Challenge,  publishing

Fiction Branding… Part 4

Stories Don’t Spoil…

But wow can authors kill them.

I have to deal with this topic before I can move on into branding and how to do it and the reasons for it.

Back in the day (say the 1960s through the 1990s), writers would sell a short story and then toss it into a file cabinet. A lucky few stories got reprinted, but the attitude was that once a story was published (no matter the market), it had spoiled and was no longer of value.

Writers did this with books as well. I can’t begin to tell you about the hundreds of boxes of manuscripts, proofs, and spoiled matter from novels we wrote that were considered spoiled that we had just tossed up into our attic.

That was how traditional publishing thought and still does to this day for the writers stupid enough to sell to a traditional publisher. The book is published, considered spoiled, and the publisher depreciates the asset for the rest of the copyright.

But thankfully for the smart writers, this is 2024. A lot of writers have their own Shopify stores and have reprinted their old books and put up older stories for sale and are making fantastic money both in their own stores and through Amazon, D2D, and the rest world wide.

And series once thought dead are back and new books are being written for fans.

But still that old thinking of books and stories spoil holds the mind-set of many writers. I find it sadly funny that writers who had a story in say Analog in 1994 still think that story has no value. It does not dawn on them that the readers in 1994 could mostly be dead or not remember the story, but in 2024 there is a brand new batch of readers.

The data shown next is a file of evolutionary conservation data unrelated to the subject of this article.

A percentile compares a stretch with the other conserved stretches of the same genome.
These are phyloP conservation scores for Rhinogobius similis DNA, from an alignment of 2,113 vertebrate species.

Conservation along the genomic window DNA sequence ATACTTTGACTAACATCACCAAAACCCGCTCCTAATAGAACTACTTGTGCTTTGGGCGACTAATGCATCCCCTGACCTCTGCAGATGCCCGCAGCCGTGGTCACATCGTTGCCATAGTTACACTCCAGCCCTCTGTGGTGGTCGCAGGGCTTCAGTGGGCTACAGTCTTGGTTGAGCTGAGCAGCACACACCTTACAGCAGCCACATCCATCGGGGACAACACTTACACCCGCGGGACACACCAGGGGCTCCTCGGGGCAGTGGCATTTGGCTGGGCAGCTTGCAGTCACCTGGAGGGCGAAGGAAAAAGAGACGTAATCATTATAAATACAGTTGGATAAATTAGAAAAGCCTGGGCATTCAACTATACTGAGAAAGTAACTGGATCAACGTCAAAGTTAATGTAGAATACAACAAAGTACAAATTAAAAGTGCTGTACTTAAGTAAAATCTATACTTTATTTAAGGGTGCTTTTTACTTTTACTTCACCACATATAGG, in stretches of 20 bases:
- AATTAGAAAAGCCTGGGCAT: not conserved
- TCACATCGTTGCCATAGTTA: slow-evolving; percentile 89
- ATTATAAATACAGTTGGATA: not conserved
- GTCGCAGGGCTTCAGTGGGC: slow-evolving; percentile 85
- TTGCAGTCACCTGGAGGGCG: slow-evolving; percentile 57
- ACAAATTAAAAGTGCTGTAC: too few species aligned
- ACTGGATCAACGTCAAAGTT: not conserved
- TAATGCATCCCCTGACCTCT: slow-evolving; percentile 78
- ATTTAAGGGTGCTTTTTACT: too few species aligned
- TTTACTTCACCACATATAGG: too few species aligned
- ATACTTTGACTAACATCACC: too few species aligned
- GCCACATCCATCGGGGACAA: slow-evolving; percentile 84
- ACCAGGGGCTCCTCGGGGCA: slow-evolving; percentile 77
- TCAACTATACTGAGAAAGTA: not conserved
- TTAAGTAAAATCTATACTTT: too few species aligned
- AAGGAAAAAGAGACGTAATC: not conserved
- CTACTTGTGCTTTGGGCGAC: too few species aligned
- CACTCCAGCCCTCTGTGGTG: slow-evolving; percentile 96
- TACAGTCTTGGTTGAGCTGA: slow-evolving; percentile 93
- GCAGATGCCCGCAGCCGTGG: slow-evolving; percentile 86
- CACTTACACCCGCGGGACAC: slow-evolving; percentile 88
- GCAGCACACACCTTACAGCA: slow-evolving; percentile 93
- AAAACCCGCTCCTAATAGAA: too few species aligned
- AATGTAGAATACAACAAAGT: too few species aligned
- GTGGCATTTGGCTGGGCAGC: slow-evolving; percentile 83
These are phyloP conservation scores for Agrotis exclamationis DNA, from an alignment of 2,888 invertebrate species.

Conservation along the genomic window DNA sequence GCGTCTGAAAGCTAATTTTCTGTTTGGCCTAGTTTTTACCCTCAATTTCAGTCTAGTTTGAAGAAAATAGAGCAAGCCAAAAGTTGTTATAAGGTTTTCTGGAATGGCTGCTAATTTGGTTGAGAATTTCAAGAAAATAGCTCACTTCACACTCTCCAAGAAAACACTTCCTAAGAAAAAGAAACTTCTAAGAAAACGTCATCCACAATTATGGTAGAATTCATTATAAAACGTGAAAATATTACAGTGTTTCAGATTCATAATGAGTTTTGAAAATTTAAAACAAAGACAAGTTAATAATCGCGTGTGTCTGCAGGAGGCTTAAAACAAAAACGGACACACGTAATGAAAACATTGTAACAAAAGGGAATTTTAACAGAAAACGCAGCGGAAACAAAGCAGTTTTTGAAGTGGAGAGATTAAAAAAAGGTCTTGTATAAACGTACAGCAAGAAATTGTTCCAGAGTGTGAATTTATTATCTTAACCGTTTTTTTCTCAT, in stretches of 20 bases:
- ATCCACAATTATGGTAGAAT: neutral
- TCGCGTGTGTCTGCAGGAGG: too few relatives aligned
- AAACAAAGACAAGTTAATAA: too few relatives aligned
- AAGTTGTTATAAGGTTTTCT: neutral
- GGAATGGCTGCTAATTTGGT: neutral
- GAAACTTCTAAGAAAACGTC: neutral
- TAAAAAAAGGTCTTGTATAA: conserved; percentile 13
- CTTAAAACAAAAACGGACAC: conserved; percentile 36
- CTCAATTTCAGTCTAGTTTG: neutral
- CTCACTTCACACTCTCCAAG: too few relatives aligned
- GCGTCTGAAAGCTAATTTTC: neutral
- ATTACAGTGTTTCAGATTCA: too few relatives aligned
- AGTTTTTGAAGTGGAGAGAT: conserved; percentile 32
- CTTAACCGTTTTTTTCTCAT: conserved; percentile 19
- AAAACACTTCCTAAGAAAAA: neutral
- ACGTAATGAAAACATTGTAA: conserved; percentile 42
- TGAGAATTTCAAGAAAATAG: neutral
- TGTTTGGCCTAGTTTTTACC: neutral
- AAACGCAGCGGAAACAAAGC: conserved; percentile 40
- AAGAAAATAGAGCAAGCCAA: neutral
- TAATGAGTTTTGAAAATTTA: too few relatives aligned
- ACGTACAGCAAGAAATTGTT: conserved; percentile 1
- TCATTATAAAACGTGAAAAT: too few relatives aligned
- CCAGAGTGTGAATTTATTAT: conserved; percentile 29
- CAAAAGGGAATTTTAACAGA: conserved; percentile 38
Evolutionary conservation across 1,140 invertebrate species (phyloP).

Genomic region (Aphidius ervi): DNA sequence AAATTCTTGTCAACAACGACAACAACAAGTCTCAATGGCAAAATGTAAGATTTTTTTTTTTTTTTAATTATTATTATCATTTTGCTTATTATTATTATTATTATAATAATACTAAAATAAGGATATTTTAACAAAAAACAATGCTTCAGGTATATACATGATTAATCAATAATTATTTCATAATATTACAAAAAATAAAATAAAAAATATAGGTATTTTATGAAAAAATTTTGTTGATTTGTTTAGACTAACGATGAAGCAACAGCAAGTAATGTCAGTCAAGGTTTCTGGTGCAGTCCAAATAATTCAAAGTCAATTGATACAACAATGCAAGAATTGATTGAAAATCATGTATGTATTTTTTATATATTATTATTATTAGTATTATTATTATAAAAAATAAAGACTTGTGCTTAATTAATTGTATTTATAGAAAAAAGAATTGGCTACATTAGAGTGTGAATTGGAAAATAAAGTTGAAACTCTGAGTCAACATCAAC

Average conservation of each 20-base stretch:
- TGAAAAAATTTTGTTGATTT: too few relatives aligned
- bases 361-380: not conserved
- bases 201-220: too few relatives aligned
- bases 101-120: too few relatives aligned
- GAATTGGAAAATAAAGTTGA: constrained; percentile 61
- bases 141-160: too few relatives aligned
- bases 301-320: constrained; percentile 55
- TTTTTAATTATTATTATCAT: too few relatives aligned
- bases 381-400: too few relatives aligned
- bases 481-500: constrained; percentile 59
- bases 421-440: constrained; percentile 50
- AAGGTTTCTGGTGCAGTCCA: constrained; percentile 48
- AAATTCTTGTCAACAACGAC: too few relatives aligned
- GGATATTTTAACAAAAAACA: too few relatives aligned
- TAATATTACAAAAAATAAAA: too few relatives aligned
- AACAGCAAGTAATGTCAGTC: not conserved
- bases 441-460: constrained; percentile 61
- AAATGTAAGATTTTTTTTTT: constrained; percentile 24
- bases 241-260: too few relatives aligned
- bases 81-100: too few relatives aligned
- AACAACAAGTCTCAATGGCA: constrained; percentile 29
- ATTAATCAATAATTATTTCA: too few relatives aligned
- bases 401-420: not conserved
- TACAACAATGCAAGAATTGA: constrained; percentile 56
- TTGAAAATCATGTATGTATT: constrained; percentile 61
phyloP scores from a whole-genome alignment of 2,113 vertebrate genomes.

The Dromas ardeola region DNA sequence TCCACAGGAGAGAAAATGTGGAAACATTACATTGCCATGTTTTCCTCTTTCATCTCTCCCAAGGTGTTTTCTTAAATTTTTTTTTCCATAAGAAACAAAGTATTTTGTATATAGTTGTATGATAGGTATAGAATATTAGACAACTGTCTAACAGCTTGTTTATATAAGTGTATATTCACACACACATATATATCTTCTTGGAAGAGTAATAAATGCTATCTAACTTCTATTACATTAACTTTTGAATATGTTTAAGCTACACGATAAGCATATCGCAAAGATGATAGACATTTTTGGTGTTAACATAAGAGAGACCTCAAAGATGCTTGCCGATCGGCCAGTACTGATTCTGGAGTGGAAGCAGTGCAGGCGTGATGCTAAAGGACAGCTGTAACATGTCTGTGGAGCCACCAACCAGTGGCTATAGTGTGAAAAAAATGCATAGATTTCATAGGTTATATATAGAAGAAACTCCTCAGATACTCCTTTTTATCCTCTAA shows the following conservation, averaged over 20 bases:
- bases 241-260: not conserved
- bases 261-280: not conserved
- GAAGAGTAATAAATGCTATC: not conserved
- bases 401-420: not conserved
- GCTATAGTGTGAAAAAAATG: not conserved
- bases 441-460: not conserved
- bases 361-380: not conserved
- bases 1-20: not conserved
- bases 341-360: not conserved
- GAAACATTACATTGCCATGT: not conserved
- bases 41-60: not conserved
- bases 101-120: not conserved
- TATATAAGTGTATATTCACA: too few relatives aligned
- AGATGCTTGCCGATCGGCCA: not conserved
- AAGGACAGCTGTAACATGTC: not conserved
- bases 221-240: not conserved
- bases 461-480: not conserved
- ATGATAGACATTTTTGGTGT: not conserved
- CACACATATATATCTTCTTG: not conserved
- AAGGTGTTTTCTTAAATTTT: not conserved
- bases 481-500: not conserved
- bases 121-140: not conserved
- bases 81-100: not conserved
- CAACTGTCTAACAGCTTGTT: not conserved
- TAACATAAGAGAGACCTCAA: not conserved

Magazines now release stories back to the authors within months of publication. Get those stories up and selling to make you even more money from the billions of readers who don’t read the magazines.

So here is a short list of how writers can kill their own work, mostly by believing this old, dated attitude that stories spoil.

—Not reprint an older book or story for fear it is dated. (Have someone trusted read it, never trust your own opinion.)

— Not give value to short stories that have seen publication.

— Get their work to be “handled” by scam literry agents, both before they die and after.

— Have no imagination on how to get work out to a new 2024 audience. Not be willing to learn indie publishing and modern sales like through your own Shopify store. (Folks, it is not hard.)

And there are more, but no point in beating this dead horse. I will be moving on now to the basics of branding past author and cover branding. But to even begin to understand what I will be talking about, this attitude that stories spoil must be wiped from your mind.

Replace it with “Stories are Gold!!” Every story or novel you write has value, not only in short-term sales, but in long term branding.

Follow Heinlein’s Rules… 1) Write, 2) finish what you write, 3) never rewrite, 4) put it on the market and 5) KEEP IT ON THE MARKET. So few writers trying to follow Heinlein’s Business Rules remember that rule #5. And rule #5 is where branding will live.

And killing the attitude that books and stories spoil will be critical to moving forward in this series about branding.